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I've got a problem mounting an external hard drive at startup.

The short question

Should mount -a launch during startup process ? and how can I check it does ?

The whole story

related to this topic

I've mounted my hard drive using the fstab file by adding the line:

#device        mountpoint             fstype    options  dump   fsck

/dev/sda2    /home/yourname/mydata    vfat    defaults    0    0

It mounts when I called mount -a but its not mounted at startup.

I've played with the auto/noauto mount option. As expected, when using noauto, the mount -a doesn't mount my drive. So the default auto value should be good.

that's why it seems to me the mount -a call isn't run at startup...

The system is the nano-headless cubian X1 running on a cubieboard A10 (pretty much the same as a raspeberry pi)

thanks for any advice.

Different from this topic since my hard drive boot correctly manually the issue is only at startup.

  • 1
    possible duplicate of My new hard drive won't automount on boot – Ron Aug 30 '15 at 6:30
  • in the topic you linked, the hard drive didn't mount manually either. mine does. not the same issue. – Guian Aug 30 '15 at 7:29
  • Did you try mounting by UUID? – Ron Aug 30 '15 at 8:10
  • 1
    Do you have your /home on separate partition? Is your entry listed after all the entries that make /home/yourname/mydata mountpoint available? – nsilent22 Feb 23 '16 at 20:08
  • 1
    Silly question, but have you made sure that the path exists on startup? E.g. have you made sure that /home/yourname/mydata is a real folder? If it isn't have you tried creating it? Since mount -a might create it for you when run manually, but at startup it won't. My suggestion would be to create a folder using sudo mkdir -p /media/mystorage so that it is owned by root and so that it exists on startup and change your fstab to use that instead. Since this could also be a permission issue along with a non-existent directory. – hazrpg Feb 27 '16 at 14:50
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+50

Anything with the default settings in fstab should be mounted automatically, so you may not have it pointing to the correct device (especially since the internal drive is usually sda, and external drives are usually sdb, sdc, etc.) Here's how I would set up an external drive to automatically mount at boot:

1. Identify your device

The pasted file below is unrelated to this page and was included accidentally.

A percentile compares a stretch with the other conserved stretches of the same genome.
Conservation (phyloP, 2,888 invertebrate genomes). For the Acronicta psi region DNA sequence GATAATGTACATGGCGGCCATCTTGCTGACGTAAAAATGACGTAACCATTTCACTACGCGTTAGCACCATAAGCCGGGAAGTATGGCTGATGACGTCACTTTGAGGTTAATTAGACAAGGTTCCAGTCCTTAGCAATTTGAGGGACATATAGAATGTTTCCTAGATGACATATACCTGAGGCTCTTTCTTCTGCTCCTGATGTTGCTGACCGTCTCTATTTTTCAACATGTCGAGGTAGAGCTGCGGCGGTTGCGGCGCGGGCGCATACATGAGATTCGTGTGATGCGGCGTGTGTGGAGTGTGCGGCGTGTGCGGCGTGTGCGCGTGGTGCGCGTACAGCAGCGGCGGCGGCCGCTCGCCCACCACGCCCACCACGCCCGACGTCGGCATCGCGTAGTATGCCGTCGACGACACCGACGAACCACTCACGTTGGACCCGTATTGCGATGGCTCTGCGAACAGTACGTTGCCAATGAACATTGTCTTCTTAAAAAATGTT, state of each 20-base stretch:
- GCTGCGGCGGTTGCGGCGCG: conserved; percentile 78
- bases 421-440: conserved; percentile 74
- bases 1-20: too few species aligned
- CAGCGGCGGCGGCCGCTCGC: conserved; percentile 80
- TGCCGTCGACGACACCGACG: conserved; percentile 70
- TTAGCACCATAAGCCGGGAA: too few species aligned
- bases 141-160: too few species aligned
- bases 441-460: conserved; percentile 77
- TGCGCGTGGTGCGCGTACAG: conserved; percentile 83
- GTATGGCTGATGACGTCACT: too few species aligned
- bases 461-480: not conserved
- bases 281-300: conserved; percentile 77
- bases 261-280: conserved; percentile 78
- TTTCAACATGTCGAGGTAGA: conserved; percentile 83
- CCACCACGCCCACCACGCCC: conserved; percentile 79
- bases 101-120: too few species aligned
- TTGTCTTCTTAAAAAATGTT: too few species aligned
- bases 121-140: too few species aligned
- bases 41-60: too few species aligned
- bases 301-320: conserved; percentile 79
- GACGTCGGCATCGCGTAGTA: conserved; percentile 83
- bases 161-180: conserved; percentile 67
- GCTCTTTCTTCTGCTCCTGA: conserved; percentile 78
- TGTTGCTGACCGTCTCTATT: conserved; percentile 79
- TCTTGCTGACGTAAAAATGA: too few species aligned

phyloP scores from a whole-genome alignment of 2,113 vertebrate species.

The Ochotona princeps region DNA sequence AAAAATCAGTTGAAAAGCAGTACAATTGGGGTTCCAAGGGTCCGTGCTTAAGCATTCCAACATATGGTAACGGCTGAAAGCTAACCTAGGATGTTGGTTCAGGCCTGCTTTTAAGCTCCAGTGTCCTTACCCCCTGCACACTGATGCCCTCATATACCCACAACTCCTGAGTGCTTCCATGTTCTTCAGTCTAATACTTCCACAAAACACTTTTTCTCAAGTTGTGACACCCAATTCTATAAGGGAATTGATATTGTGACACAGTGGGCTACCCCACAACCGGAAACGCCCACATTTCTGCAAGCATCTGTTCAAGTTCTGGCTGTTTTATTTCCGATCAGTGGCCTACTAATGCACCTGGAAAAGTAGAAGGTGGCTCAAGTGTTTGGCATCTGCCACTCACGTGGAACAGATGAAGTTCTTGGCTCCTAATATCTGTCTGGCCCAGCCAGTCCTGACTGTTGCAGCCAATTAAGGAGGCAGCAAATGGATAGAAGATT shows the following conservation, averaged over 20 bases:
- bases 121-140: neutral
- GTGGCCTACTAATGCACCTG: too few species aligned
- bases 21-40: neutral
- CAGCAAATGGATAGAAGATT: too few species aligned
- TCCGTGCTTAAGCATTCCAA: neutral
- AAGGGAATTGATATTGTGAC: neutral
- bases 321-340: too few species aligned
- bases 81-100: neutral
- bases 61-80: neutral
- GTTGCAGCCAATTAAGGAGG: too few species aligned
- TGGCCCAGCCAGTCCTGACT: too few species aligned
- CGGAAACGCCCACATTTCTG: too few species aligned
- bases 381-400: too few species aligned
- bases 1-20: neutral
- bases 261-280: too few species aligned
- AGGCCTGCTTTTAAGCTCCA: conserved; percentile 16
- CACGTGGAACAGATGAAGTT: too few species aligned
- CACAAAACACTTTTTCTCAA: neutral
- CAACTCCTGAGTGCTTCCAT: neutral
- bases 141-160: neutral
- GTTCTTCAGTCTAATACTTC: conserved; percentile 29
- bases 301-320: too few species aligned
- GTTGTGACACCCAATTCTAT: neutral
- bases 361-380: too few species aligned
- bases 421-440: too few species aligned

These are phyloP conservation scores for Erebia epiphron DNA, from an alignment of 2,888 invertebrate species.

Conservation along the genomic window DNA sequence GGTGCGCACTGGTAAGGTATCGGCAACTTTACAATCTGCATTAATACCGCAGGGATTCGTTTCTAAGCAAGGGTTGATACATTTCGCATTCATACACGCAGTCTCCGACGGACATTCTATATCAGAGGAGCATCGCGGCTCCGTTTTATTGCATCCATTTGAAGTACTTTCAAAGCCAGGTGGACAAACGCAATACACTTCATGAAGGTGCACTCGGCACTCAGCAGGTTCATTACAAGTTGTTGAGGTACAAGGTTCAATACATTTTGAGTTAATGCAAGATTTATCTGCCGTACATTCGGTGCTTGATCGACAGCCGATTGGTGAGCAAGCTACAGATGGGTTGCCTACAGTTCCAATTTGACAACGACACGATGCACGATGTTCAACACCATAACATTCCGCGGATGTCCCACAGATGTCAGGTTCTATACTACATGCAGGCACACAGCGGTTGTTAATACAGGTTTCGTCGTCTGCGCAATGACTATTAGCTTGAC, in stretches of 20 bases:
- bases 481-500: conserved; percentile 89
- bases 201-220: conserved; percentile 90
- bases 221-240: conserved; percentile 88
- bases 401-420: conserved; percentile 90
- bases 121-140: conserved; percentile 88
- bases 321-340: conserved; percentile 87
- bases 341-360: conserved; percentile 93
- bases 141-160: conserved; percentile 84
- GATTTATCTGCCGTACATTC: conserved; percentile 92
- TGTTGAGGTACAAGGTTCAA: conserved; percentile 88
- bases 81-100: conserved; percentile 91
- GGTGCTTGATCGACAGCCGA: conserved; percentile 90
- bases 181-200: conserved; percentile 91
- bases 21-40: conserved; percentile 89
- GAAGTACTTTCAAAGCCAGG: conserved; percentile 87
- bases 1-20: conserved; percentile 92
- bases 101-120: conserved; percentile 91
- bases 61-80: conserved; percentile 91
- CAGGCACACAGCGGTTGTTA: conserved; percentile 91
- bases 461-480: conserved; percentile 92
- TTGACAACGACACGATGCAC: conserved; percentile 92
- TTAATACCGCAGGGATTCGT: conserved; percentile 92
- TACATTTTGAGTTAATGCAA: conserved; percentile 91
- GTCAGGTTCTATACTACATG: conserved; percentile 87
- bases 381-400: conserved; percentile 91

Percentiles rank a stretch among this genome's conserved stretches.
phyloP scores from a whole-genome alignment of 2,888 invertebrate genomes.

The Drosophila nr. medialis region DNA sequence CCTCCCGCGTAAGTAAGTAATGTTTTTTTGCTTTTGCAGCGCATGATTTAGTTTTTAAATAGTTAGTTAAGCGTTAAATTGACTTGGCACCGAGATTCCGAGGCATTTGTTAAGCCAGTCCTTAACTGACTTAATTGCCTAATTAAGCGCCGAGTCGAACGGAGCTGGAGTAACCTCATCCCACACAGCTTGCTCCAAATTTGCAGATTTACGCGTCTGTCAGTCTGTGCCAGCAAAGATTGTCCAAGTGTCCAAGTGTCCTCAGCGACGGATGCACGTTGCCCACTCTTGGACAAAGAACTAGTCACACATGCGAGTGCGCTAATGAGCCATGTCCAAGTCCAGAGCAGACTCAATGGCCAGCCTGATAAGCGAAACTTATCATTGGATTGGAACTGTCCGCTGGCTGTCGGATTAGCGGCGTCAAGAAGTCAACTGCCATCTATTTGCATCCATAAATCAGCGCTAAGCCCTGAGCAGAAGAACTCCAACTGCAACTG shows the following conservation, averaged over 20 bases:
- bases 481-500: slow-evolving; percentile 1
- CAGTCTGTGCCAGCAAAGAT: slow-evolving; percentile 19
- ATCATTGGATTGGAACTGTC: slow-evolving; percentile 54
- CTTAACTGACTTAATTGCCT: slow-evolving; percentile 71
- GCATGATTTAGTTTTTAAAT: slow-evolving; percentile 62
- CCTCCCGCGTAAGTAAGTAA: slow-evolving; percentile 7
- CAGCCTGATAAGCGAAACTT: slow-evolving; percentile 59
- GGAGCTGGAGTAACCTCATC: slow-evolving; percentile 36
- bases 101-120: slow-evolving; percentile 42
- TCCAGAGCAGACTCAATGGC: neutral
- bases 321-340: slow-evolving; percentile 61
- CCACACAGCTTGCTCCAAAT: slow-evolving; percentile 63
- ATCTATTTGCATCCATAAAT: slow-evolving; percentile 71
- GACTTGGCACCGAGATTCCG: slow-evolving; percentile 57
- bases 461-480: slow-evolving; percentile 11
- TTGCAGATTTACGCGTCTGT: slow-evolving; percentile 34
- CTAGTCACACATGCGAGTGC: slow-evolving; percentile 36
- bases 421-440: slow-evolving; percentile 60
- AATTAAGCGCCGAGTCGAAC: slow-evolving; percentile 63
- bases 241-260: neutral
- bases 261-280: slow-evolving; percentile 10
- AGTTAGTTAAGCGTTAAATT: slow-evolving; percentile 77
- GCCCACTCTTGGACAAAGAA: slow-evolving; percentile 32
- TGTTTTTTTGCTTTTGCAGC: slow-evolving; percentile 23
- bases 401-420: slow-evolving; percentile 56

Run sudo fdisk -l to get a list of your connected drives. You should find one matching the size and partition settings of the drive you want to automatically mount. For instance, my 16gb flash drive looks like this:

    Disk /dev/sdd: 14.9 GiB, 16007561216 bytes, 31264768 sectors
Units: sectors of 1 * 512 = 512 bytes
Sector size (logical/physical): 512 bytes / 512 bytes
I/O size (minimum/optimal): 512 bytes / 512 bytes
Disklabel type: dos Disk identifier: 0x00000000

    Device     Boot Start      End  Sectors  Size Id Type
/dev/sdd1           8192 31264767  31256576 14.9G  c W95 FAT32 (LBA)

Since this is the only device on my system that's close to the correct size, my removable drive must be sdd, and it's primary partition must be sdd1. (Yours will likely be sdb or sdc; mine is such a high letter because I have a lot of drives in my computer.)

You can test to make sure that you have have the right device by running sudo mount /dev/device /mnt and then checking the /mnt folder to see if the contents of that partition is correct. (Be sure to replace "device" with your own block device. For example, sudo mount /dev/sdb1 /mnt.) To unmount the device again, use sudo umount /dev/device.

2. Find your device's UUID

We want to do this because block devices may change. For example, right now my 16gb drive is sdd, but if I add more drives to my computer it may show up as sde, or sdf. At this point, my fstab would be trying to mount the wrong drive! Unlike the block device identifier, the UUID is built into the partition and never changes (unless you reformat your drive.) This makes it a much more reliable way of mounting removable drives.